So I was evaluating my family’s TV consumption the other day and realized that we only watch a small subset of the premium channels we receive from our cable company (which happens to be Time Warner Cable (TWC)). I probably would not have noticed this luxury expense but the monthly price had steadily increased every year despite my not changing a thing to my subscription. In the past 5 years alone our cable bill has increased 32.3%.
My current basic cable bill is $90/month ($1,104/year). Now this is not an incredibly exorbitant amount, but it does add up, which forced me to ask some questions like:
- Do we really need cable service?
- What would my family miss if we cancelled cable service?
- ME: CNN, Discovery and E!
- WIFE: BRAVO
- DAUGHTER: Nickelodeon, Nick Jr. and Disney Channel
- Can I find an alternate way to obtain the content we would miss?
- Can I get high definition broadcasts for the major networks using a basic antenna?
Upon reflecting on this I realized that we rarely have time for TV these days. The majority of what we do watch is on the major networks (ABC, CBS, NBC and FOX) who incidentally are giving it away for free via OTA (Over the Air) broadcasts. When we want to watch a movie we rent it via Netflix.
With services such as Hulu, Playon, Roku, Google TV, Netflix, Amazon Instant Video and my existing TiVO Series 3 DVR and Playstation 3 (Which is capable of receiving a variety of internet streams) I am confident that I can cobble a solution together.
This is important because I have a high end home theater and would hate to cancel my cable service and render my system useless or less than optimal. I love to run everything full-tilt-boogey so digital surround sound and high definition video is extremely important to me.
Armed with the above information I was able to put together a set of basic requirements and create a personal challenge.
Challenge: Replace my cable company with a low cost alternative that delivers the same level of quality and programming.
Terrestrial Television Signals
When I was a kid living in New York City you could harvest television signals by connecting a set of rabbit ear antenna’s to your TV. The signals broadcast by the major networks were free for the taking and television shows were subsidized by commercials. Fast forward to 2011 and nothing has really changed except our mindset. We now have TV’s capable of receiving hundreds of channels which we typically receive through cable or satellite providers.
Growing up, cable was a luxury that only your “rich” friends had. Today, cable is perceived as a basic utility like electricity or water. It’s so prevalent that people tend to forget, or worse yet, don’t even realize that cable or satellite is not required to receive television broadcasts. In fact, over the air High Definition broadcasts are actually of better quality then what your cable company provides because they are transmitted uncompressed. No joke!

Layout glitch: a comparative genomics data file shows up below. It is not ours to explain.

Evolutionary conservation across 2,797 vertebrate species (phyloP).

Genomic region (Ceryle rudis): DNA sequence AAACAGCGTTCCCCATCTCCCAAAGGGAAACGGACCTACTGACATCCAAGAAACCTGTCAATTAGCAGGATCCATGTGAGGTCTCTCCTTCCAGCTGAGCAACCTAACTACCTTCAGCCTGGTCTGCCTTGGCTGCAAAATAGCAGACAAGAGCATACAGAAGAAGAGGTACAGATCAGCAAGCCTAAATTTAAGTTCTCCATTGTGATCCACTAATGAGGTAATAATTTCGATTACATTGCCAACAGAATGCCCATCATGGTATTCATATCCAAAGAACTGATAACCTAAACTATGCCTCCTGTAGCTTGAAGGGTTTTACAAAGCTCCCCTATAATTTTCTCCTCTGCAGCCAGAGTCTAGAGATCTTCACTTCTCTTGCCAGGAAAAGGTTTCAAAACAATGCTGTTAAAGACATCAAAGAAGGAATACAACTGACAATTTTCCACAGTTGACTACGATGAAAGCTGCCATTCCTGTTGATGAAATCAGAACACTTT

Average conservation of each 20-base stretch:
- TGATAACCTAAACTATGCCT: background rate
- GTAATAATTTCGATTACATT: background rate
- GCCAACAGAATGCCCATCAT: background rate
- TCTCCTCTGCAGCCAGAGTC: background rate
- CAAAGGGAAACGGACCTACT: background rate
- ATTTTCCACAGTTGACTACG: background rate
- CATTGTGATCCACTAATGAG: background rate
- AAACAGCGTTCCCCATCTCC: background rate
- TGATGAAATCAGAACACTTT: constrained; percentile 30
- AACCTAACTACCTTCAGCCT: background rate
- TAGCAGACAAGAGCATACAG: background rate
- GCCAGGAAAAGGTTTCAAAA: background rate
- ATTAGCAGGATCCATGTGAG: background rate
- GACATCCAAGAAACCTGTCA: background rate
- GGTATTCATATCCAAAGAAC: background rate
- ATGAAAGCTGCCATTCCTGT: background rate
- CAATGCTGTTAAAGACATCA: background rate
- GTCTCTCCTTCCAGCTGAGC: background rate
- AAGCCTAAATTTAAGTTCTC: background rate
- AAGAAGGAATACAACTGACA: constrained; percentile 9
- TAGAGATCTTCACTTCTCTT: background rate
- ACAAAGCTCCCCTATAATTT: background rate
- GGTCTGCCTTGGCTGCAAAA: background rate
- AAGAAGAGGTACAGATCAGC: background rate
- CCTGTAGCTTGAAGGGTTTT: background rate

What You Need To Install a HDTV Antenna
- A High Definition Antenna
- A Mast and/or Mounting Bracket
- A Length of Solid Copper Grounding Wire (6-8 Gauge)
- Grounding Clamp
- 1 Coax Grounding Block
- 72ohm all-weather coaxial cable
WARNING: Installing a HDTV antenna is not rocket science, however improper installation can result in damaged home entertainment equipment, injury or death. As a result, it is highly recommended that you get a licensed and insured professional installer to perform the work.
How to get Free HDTV?
Before you run out and buy an antenna you have to determine where the transmission towers are. Unlike cable or satellite service which grab and combine signals from their various sources and then feeds them to your house through a single cable line, harvesting OTA signals with an antenna requires that you locate the various transmission towers available to you, purchase an appropriate sized antenna and mount it in the most advantageous direction.
This might sound complicated but the internet makes determining all this quite simple. A quick stop at Antenna Web reveals everything you need to know about where transmission towers are located in your neighborhood.
Plugging my address into Antenna Web reveals a host of information:
- The number of transmission towers in my area
- The direction and distance of each tower in relation to my house
- The channel and callsign
- A color-coded listing of the type of antenna I would need
A Street Level Map View is also provided so you can more easily see where each tower is located and what channels are broadcast from each.
From here I can see that the channels I am most interested in are broadcast from Tower B (CBS, ABC, NBC, & FOX as well as a few others) suggesting that it would be wisest if I point my antenna in that direction to maximize reception.
Harvesting Terrestrial Television Signals With Antennas Direct DB4 Multi-Directional HDTV Antenna
Looking at both charts I can see that a properly mounted red antenna will allow me to receive all yellow, green, and red stations. If I also wanted to get channel 66 and 38 in addition to the ones further up on the list, I would have to purchase a blue antenna.